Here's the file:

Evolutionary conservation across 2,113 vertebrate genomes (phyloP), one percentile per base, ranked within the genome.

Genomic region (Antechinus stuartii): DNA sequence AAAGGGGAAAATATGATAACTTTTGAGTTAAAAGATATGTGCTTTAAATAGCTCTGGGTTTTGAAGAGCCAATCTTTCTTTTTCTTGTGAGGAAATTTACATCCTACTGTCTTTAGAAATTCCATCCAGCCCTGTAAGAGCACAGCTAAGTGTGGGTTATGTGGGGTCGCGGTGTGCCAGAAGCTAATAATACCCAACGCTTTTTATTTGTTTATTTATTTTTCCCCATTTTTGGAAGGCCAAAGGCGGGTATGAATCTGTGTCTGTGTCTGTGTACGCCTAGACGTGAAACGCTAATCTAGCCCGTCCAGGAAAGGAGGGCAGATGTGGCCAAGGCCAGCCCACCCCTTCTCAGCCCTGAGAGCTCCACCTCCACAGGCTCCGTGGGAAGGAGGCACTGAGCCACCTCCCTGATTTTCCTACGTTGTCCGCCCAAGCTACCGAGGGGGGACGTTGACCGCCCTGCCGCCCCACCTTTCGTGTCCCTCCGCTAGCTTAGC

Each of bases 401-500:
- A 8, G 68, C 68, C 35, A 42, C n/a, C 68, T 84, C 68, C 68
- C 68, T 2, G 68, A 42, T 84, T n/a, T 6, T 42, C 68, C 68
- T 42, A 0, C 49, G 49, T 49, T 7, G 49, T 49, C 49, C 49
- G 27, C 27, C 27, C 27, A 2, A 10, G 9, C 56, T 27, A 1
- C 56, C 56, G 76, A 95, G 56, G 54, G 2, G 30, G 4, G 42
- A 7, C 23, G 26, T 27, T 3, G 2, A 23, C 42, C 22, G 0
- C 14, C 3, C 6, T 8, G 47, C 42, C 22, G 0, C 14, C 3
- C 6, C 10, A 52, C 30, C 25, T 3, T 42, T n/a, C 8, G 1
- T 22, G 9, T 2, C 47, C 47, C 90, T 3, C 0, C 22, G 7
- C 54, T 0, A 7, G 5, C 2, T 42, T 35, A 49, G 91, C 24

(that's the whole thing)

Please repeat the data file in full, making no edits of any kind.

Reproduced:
Evolutionary conservation across 2,113 vertebrate genomes (phyloP), one percentile per base, ranked within the genome.

Genomic region (Antechinus stuartii): DNA sequence AAAGGGGAAAATATGATAACTTTTGAGTTAAAAGATATGTGCTTTAAATAGCTCTGGGTTTTGAAGAGCCAATCTTTCTTTTTCTTGTGAGGAAATTTACATCCTACTGTCTTTAGAAATTCCATCCAGCCCTGTAAGAGCACAGCTAAGTGTGGGTTATGTGGGGTCGCGGTGTGCCAGAAGCTAATAATACCCAACGCTTTTTATTTGTTTATTTATTTTTCCCCATTTTTGGAAGGCCAAAGGCGGGTATGAATCTGTGTCTGTGTCTGTGTACGCCTAGACGTGAAACGCTAATCTAGCCCGTCCAGGAAAGGAGGGCAGATGTGGCCAAGGCCAGCCCACCCCTTCTCAGCCCTGAGAGCTCCACCTCCACAGGCTCCGTGGGAAGGAGGCACTGAGCCACCTCCCTGATTTTCCTACGTTGTCCGCCCAAGCTACCGAGGGGGGACGTTGACCGCCCTGCCGCCCCACCTTTCGTGTCCCTCCGCTAGCTTAGC

Each of bases 401-500:
- A 8, G 68, C 68, C 35, A 42, C n/a, C 68, T 84, C 68, C 68
- C 68, T 2, G 68, A 42, T 84, T n/a, T 6, T 42, C 68, C 68
- T 42, A 0, C 49, G 49, T 49, T 7, G 49, T 49, C 49, C 49
- G 27, C 27, C 27, C 27, A 2, A 10, G 9, C 56, T 27, A 1
- C 56, C 56, G 76, A 95, G 56, G 54, G 2, G 30, G 4, G 42
- A 7, C 23, G 26, T 27, T 3, G 2, A 23, C 42, C 22, G 0
- C 14, C 3, C 6, T 8, G 47, C 42, C 22, G 0, C 14, C 3
- C 6, C 10, A 52, C 30, C 25, T 3, T 42, T n/a, C 8, G 1
- T 22, G 9, T 2, C 47, C 47, C 90, T 3, C 0, C 22, G 7
- C 54, T 0, A 7, G 5, C 2, T 42, T 35, A 49, G 91, C 24